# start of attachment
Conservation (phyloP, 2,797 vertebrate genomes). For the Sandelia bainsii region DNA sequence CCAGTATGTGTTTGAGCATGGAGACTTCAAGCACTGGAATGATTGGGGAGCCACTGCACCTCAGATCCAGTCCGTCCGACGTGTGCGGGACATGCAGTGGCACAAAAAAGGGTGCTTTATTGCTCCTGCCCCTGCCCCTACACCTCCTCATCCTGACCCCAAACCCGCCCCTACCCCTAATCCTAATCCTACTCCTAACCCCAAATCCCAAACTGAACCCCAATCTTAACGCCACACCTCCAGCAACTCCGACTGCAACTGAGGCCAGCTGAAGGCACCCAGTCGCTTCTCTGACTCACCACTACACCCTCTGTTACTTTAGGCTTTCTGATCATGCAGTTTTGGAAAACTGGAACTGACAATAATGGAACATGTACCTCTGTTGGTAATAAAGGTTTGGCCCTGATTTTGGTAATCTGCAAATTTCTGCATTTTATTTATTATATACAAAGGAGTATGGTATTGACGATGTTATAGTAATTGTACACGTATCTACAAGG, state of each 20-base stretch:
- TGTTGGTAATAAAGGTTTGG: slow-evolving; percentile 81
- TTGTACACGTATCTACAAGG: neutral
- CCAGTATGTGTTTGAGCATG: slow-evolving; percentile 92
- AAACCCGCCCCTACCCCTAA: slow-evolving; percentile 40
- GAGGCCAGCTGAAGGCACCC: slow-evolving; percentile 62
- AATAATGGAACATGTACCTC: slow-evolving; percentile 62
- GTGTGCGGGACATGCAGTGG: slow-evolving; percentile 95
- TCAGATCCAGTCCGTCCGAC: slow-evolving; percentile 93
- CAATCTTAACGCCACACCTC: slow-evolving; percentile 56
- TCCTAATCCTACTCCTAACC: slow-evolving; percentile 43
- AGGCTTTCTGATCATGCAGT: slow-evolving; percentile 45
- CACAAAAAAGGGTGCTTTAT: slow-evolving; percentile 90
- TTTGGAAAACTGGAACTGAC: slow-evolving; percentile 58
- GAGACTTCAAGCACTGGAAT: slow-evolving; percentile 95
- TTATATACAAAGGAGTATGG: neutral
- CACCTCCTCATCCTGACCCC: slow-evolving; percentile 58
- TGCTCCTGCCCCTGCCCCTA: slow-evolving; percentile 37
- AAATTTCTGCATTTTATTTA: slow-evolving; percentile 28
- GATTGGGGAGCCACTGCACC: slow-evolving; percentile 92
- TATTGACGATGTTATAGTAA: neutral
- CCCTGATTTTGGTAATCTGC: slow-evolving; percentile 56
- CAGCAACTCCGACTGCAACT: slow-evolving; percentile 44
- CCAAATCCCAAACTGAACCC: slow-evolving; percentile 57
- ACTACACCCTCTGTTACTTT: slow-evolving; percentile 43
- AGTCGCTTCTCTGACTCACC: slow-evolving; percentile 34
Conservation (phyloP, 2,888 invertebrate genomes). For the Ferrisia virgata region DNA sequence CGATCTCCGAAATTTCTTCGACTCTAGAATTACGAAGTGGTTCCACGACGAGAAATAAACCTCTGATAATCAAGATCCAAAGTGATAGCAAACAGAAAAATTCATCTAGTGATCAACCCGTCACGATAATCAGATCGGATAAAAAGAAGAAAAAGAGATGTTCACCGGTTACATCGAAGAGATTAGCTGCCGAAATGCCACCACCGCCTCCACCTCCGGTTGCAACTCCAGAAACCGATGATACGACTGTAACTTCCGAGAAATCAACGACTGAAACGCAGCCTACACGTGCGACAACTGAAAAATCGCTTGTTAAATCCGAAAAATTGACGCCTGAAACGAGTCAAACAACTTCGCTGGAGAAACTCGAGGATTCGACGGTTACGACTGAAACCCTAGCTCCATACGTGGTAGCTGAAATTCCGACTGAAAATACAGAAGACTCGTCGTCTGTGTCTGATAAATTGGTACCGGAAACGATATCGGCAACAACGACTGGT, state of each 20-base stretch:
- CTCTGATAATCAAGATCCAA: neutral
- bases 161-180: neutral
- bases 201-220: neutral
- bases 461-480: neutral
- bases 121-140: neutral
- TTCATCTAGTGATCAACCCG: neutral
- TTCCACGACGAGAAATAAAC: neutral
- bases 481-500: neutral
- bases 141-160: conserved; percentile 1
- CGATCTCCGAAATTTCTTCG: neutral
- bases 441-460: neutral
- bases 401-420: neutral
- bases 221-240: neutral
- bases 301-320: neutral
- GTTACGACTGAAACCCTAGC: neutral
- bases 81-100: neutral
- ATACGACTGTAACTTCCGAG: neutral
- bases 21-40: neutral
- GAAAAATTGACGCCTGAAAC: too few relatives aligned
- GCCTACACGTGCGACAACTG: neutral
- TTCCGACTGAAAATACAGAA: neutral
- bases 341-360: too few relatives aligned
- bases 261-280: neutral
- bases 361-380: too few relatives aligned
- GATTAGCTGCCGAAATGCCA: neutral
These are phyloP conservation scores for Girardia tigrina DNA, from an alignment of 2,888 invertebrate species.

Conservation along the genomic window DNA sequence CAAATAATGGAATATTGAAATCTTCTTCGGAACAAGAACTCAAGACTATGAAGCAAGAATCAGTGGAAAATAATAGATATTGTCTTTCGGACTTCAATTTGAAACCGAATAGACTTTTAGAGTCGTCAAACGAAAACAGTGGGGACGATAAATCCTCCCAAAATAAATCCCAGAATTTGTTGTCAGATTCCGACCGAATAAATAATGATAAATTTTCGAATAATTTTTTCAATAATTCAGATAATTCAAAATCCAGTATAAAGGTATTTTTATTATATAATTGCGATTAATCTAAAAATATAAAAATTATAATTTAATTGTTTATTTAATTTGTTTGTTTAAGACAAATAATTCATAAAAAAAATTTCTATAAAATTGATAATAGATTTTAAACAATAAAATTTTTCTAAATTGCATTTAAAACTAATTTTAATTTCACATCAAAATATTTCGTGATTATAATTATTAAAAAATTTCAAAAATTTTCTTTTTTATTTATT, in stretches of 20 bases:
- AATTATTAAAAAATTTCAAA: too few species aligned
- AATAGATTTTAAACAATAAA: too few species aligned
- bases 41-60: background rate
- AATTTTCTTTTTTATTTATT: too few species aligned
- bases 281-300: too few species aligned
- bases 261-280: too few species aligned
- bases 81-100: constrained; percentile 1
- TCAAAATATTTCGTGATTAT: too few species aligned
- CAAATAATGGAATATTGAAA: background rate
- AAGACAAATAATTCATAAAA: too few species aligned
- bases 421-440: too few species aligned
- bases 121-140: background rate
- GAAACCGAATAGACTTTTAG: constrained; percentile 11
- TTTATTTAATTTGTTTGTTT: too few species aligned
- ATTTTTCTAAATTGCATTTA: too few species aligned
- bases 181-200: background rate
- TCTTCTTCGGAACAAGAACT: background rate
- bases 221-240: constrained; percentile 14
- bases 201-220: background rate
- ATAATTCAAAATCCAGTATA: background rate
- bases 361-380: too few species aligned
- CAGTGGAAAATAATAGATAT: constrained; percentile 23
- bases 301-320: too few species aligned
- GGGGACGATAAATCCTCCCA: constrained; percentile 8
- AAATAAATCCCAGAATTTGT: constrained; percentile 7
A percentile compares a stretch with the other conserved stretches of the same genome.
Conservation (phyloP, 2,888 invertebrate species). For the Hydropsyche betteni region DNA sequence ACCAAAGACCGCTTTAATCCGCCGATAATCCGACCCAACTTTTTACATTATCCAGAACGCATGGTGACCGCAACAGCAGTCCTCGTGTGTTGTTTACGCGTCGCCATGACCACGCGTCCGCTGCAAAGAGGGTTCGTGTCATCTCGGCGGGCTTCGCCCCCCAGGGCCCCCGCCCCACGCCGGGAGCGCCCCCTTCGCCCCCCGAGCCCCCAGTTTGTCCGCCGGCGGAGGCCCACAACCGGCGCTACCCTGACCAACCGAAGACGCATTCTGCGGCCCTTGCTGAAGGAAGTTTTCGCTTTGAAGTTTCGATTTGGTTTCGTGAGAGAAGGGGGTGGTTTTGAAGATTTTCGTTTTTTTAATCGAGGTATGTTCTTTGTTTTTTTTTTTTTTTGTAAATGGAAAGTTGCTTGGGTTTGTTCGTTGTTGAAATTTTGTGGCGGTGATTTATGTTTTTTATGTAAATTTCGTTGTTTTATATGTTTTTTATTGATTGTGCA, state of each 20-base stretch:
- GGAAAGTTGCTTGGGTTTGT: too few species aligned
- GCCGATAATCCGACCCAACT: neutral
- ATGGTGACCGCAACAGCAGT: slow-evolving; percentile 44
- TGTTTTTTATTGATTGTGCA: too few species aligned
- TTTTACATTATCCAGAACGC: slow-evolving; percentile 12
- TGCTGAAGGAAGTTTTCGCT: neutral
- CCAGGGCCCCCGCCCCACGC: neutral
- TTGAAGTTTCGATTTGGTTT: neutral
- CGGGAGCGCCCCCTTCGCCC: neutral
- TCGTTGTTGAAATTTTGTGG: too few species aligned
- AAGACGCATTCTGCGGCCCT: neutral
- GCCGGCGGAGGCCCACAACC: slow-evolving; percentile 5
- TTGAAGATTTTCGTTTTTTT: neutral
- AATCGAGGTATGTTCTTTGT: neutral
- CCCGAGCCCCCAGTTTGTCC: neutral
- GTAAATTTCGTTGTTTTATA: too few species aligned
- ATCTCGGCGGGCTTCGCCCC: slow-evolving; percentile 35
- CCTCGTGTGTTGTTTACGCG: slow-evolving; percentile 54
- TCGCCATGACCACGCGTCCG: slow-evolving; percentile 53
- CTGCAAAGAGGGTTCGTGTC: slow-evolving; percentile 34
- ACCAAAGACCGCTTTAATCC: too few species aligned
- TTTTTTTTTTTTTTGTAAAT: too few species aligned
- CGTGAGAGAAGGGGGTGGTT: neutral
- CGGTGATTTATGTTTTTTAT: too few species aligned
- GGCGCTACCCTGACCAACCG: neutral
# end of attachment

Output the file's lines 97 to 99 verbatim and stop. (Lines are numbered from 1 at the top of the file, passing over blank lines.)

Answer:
- GTAAATTTCGTTGTTTTATA: too few species aligned
- ATCTCGGCGGGCTTCGCCCC: slow-evolving; percentile 35
- CCTCGTGTGTTGTTTACGCG: slow-evolving; percentile 54